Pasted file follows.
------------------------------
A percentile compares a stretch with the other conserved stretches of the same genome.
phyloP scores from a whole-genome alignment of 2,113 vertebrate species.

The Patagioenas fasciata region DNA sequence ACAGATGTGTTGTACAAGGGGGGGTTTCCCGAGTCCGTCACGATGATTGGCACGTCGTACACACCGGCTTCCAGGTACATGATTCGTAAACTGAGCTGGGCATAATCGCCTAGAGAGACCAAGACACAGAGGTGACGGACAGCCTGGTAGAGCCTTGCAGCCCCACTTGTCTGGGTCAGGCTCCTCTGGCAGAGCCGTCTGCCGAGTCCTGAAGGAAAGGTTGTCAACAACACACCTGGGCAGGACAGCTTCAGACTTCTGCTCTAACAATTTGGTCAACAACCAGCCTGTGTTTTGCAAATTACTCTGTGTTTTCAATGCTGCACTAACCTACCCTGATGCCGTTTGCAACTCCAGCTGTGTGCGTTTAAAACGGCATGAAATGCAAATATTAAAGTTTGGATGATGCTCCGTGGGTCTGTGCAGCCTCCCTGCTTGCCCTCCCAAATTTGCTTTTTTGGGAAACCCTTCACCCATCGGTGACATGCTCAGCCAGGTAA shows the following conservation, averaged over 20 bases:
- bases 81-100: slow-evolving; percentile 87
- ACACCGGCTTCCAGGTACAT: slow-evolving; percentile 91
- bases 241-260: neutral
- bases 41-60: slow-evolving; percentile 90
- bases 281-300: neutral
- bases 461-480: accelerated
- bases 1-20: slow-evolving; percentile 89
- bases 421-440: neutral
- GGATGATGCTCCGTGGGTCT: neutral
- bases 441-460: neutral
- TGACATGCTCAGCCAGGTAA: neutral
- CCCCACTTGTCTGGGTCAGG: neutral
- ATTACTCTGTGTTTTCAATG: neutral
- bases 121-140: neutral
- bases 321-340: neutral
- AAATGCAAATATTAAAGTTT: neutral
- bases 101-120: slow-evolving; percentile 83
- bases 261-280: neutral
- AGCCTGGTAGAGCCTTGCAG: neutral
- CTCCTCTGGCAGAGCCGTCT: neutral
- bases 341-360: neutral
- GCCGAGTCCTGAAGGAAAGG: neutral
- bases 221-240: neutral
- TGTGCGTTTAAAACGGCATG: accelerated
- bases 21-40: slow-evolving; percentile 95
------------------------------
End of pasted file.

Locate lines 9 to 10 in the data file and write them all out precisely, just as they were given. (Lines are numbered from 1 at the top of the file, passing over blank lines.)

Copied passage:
- bases 461-480: accelerated
- bases 1-20: slow-evolving; percentile 89